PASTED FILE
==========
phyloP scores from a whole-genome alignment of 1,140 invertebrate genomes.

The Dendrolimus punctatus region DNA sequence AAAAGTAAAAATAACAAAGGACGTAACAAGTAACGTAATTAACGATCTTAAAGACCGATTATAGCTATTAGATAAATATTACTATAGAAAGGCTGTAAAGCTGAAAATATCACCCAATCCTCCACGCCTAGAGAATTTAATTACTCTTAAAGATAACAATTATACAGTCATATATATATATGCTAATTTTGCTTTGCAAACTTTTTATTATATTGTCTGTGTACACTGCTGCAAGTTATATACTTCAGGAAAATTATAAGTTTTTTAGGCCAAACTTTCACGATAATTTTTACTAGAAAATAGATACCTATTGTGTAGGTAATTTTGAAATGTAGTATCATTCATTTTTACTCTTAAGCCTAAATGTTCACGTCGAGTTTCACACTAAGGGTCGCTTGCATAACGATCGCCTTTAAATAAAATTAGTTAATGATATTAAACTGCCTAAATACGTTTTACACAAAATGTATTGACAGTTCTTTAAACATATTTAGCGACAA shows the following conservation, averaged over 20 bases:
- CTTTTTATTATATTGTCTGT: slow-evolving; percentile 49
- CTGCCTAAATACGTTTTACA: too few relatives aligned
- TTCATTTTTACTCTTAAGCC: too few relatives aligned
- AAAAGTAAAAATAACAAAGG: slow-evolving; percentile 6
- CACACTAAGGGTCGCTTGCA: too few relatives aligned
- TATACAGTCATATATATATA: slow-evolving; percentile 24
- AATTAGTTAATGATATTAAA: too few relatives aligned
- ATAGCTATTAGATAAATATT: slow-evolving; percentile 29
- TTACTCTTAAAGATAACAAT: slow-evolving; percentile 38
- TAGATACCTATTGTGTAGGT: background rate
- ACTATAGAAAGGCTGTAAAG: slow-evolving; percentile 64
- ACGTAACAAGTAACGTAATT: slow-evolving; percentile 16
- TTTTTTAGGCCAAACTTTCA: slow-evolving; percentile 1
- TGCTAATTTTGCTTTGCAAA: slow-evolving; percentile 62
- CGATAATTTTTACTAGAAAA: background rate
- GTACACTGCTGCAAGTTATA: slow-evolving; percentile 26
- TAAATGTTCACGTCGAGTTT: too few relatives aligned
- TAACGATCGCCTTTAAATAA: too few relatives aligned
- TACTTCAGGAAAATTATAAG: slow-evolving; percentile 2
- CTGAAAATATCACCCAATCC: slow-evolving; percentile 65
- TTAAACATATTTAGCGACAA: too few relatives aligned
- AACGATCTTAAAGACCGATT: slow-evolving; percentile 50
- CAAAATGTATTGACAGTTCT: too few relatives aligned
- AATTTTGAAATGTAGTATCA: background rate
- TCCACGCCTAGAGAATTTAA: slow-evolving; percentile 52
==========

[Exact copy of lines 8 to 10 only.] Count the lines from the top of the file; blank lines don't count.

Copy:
- TATACAGTCATATATATATA: slow-evolving; percentile 24
- AATTAGTTAATGATATTAAA: too few relatives aligned
- ATAGCTATTAGATAAATATT: slow-evolving; percentile 29